Irwits blood angels (Blog) focusing on dark crimson colours... one of my favourite schemes but very difficult to replicate (for me at least). He uses 'standard' reds, but then goes over these with light black oil washes and carroburg crimson as a layer over everything. 

I tried this scheme using one of the starter minis (although neglected to get a photo of the result before putting it back into simple green...). My challenge was getting the right mix of black oil wash under the carroburg crimson - the result was murky/patchy in the end... I *think* because I was cleaning up the oil wash with spirits (taking off some of the gloss varnish), which then means the surface has rough/smooth patches and the crimson wash sticks in some places but not others. I could add a second gloss layer after the oil wash, but that might be one step too many switching between airbrush and hand.  

The mighty brush: recently posted a new guide on BA minis, although I'd come across the drop-pod tutorial earlier. http://www.themightybrush.com/how-to-paint-blood-angels-part-i/
I tried the drop-pod scheme out on a CNC scenery bunker that I had assembled ~6 months ago but never painted. German red primer -> yellow primer highlights using card to protect shadowed areas -> RLM23 red as a glaze over the top. Slight drybrush highlight of mephiston red on the edges to bring it up a bit/edge highlight with evil sunz.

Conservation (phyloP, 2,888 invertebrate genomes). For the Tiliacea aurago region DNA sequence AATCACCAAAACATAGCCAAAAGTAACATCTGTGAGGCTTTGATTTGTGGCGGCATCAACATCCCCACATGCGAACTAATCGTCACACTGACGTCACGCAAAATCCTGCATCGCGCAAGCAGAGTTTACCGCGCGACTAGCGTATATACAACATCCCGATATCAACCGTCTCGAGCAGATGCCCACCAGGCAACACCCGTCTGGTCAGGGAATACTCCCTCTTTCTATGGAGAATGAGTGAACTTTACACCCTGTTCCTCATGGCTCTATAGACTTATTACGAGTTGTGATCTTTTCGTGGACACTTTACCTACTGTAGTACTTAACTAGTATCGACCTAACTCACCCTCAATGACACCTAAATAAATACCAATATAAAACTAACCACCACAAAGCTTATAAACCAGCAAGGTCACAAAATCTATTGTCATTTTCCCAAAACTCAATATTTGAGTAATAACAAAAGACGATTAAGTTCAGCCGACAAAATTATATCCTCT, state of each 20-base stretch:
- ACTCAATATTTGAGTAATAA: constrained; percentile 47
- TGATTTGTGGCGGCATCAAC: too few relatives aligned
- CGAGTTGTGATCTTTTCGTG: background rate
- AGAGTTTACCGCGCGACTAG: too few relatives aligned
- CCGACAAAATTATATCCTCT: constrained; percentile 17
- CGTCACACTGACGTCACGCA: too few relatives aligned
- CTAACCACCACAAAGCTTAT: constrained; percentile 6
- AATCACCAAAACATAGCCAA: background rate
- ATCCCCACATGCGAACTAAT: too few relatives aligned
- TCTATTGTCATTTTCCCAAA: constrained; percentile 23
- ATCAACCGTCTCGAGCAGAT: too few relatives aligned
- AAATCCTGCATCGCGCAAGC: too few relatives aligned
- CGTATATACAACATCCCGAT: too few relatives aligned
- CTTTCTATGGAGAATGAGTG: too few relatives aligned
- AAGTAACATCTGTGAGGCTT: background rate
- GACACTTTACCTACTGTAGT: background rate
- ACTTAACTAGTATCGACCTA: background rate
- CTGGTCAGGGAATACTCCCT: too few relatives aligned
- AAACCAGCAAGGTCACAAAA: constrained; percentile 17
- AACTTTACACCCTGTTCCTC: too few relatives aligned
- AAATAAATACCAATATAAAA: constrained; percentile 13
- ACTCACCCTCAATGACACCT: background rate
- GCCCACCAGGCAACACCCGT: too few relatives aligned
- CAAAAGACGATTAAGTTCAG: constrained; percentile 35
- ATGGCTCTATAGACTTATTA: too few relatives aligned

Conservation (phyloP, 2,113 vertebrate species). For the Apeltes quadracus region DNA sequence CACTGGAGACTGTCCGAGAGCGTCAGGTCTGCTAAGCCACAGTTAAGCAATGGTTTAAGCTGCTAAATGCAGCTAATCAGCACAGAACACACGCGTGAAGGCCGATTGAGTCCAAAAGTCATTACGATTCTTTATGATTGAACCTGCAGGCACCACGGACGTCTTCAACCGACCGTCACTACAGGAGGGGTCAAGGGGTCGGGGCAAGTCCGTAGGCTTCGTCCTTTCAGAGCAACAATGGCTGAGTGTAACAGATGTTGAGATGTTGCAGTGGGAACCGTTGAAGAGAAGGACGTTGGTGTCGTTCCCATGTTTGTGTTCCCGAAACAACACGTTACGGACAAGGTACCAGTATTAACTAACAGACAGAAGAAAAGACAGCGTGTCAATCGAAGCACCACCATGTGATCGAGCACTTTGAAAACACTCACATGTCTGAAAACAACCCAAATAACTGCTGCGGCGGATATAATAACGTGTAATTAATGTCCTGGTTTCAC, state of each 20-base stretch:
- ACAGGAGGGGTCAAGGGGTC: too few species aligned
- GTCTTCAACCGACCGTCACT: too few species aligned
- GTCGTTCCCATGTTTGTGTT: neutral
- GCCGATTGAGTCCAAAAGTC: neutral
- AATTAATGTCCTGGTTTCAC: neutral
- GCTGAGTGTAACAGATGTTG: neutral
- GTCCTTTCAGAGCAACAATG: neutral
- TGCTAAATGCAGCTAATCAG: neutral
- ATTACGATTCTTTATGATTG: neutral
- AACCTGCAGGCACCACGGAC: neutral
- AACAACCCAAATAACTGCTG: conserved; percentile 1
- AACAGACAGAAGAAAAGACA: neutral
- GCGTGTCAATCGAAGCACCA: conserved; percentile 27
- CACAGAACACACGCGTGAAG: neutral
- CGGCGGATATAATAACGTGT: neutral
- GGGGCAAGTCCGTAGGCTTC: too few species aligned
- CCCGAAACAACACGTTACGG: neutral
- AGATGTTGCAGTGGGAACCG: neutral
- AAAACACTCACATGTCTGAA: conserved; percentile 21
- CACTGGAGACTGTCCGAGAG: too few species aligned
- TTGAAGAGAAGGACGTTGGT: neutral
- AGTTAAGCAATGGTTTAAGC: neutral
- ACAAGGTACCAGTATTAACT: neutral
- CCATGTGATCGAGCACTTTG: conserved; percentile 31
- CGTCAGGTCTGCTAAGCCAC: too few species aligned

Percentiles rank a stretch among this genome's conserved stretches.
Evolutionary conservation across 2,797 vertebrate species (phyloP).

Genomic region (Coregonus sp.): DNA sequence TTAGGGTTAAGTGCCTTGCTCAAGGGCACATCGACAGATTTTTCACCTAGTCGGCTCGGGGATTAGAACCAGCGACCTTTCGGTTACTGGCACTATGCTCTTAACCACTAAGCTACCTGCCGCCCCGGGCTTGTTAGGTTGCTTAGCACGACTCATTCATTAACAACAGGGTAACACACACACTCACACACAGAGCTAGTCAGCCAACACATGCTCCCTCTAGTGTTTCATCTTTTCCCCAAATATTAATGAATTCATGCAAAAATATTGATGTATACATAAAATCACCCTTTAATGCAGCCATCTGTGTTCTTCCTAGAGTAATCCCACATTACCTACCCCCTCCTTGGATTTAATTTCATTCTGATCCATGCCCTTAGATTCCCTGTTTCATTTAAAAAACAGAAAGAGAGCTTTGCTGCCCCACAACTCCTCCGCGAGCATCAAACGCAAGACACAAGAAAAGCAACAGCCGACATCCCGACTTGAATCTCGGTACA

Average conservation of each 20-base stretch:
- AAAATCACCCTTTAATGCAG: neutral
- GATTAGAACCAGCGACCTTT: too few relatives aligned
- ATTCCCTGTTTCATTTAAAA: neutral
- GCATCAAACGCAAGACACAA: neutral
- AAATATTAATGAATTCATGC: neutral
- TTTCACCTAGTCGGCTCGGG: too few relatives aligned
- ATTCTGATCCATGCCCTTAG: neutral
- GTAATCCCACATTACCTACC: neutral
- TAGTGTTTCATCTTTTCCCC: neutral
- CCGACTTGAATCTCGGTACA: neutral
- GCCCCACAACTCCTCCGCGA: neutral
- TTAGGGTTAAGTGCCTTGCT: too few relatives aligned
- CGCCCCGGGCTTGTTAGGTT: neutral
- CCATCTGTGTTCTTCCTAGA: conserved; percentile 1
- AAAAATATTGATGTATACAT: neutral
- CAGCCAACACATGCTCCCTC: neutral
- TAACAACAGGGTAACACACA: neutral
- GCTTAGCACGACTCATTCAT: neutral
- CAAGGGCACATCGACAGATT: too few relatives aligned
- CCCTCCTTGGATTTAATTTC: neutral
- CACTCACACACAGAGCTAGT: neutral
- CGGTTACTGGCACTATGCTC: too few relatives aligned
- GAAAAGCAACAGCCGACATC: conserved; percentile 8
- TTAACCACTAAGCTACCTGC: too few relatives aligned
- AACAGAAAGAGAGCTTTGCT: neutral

I actually really like this BUT - the RLM23 is a very transparent colour, and is more magenta than red by itself... using the yellow underneath makes it come up as red but that also means that it would be virtually impossible to get the same colour using a brush to touch up later. Adding more pure RLM23 will push the colour to magenta? 






Scheme Ekfud (TM)...
I think I'll take a few elements of these together - while probably not the most ambitiously different or contrasted colour sets, I'm mixing some of the Mighty Brush with GW:
- German red primer (Vallejo). This is awesome... it seems to give a great base coat.
- Zenithal dusting with grey primer & select areas
- Thin overcoat with GW mephiston red
- (Gloss varnish?) probably worth doing before washes...
- GW Agrax earthshade or Nuln oil (agrax is probably more interesting than straight black)
- Glaze some of the big areas with meph red to bring up colour
- Tiny highlight with evil sunz scarlet (line highlight on the bunker above seems ok)
- Very, very small highlight with something that isn't orange. Luther (mighty brush) uses a tan rather than the GW preferred orange colours...

I have a suspicion that this might end up looking a little flatter than some of the blog schemes - I'm not using black shadows or bright orange/white highlights so the colour range will be reduced - but let's see how it goes. 

Paint on.